Explosive boiling, defined as energy transfer leading to formation of vapor rapidly enough to produce large shock waves, has been widely studied in a number of contexts. Depending upon the nature and temperatures of the liquids and mode of contacting, large-scale mixing and explosive vaporization may occur, or alternatively, only relatively non-energetic, film-type boiling may exist. The key difference is whether a mechanism is operative for increasing the liquid-liquid interfacial area in a time scale consistent with the formation of a detonation wave. Small drops of a cold volatile liquid were dropped onto a free surface of a hot, non-volatile liquid. The critical Weber number for coalescence is obtained from the envelope of the film boiling region. Markedly different behavior for the two hot liquids is observed. A 'splash' theory for local propagation of vapor explosions in spontaneously nucleating liquid-liquid systems is now formulated. After a random contact is made, explosive growth and coalescence of the vapor bubbles occurs as soon as the surrounding pressure is relieved, resulting in a high-pressure vapor layer at the liquid-liquid contact area. This amounts to an impact pressure applied to the free surface, with a resulting velocity distribution obtained from potential flow theory. The peak pressure predictions are. consistent with data for Freon-oil mixing, but further evaluation will await additional experimental data. Nevertheless, the current inference is that a UO 2 -Na vapor explosion in a reactor environment cannot be visualized. In conclusion: The propagation model presented here differs in some details from that of Henry and Fauske, although both are consistent with some peak pressure data obtained by Henry, et al. Clearly, additional experimental information is needed for further evaluation of these theories. Nevertheless, it should be emphasized that even at this time a number of important observations concerning the requirements for a vapor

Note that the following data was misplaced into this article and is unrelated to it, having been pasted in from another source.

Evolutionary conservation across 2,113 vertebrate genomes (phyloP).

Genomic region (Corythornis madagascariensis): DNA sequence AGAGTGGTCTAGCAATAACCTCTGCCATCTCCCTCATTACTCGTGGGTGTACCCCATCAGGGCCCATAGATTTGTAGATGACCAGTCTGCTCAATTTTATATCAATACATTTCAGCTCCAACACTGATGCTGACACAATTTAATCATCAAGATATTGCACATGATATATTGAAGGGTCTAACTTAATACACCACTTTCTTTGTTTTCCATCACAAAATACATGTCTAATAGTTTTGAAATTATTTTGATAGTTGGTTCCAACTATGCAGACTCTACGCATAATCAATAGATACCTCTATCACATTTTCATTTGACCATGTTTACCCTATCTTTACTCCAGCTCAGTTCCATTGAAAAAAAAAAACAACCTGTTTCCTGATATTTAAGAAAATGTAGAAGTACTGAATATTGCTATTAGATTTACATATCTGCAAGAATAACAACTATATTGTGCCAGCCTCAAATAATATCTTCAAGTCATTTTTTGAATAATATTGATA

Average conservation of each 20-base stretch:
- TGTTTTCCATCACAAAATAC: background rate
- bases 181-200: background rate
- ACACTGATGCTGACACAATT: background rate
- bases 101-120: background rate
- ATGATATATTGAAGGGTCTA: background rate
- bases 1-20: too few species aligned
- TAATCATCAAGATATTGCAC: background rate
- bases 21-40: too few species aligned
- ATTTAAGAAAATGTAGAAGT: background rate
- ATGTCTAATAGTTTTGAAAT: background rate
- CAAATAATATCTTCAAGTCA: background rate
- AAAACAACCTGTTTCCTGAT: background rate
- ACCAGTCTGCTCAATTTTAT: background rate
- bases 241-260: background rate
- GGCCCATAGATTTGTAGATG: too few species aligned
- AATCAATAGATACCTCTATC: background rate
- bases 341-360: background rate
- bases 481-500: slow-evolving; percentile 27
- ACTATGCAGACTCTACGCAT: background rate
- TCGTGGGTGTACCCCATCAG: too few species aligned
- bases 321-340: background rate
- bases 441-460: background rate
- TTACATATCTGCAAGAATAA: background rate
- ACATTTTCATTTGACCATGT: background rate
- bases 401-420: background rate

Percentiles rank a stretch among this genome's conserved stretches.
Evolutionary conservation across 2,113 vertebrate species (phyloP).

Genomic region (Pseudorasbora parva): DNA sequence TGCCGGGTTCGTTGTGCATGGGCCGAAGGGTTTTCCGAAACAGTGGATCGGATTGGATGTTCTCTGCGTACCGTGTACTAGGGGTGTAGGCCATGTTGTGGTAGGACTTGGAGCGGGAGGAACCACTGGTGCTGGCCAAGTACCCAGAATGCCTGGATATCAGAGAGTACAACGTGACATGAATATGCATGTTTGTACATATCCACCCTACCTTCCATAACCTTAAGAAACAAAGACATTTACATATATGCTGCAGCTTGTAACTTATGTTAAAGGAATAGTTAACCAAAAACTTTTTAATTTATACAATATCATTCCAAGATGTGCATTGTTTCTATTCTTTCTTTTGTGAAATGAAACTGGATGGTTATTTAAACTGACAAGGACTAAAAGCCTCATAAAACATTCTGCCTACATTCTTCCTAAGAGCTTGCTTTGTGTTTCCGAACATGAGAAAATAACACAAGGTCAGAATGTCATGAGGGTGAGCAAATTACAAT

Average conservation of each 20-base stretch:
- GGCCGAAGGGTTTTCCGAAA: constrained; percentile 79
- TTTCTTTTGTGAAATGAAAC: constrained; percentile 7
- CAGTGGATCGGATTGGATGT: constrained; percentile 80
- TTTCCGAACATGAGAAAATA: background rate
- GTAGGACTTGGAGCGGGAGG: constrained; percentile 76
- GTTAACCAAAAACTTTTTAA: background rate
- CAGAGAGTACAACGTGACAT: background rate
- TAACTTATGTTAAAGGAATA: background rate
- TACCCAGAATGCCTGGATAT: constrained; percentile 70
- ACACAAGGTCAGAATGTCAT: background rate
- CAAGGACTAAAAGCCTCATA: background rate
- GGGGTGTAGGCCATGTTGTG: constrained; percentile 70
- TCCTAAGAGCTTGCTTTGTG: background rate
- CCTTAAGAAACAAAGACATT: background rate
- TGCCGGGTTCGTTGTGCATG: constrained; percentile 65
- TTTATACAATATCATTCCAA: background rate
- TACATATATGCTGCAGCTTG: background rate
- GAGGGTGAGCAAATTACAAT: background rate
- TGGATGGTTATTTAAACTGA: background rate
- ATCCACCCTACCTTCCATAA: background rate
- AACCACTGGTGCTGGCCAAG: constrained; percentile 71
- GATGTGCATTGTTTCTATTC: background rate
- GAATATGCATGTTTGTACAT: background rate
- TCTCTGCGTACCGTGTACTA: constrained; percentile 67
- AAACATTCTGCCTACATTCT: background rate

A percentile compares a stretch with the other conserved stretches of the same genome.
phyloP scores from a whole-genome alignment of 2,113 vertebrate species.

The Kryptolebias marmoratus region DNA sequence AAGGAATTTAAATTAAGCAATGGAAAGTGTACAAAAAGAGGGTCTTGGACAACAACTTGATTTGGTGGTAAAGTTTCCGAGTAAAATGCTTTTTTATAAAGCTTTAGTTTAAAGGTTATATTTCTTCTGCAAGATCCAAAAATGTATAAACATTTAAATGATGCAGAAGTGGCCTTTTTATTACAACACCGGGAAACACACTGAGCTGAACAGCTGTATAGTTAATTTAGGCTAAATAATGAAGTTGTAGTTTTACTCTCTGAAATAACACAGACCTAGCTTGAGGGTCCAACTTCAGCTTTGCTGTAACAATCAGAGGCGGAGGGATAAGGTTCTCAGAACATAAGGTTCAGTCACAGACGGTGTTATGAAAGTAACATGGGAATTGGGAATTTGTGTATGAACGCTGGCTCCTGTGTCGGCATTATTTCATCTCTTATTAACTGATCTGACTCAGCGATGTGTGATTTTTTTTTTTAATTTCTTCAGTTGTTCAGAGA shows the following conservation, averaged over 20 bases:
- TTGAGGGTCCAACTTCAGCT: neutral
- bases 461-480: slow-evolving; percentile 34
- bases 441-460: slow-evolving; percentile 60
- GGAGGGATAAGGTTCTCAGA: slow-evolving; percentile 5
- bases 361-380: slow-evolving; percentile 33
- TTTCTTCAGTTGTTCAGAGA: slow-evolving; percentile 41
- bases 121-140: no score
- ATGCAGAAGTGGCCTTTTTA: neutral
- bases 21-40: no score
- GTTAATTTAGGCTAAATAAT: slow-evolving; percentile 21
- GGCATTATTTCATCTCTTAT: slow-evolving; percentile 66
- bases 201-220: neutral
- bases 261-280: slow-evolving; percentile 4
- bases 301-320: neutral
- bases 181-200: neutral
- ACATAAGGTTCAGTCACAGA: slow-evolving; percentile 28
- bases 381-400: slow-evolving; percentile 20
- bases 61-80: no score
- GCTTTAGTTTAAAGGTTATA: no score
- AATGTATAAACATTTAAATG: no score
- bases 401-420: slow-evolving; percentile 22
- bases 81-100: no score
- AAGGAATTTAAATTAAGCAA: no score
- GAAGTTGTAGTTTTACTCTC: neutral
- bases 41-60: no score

3. Knudsen cell vaporization of rare earth nitrides: enthalpy of vaporization of HoN098

    International Nuclear Information System (INIS)

    Brown, R.C.; Clark, N.J.

    1975-01-01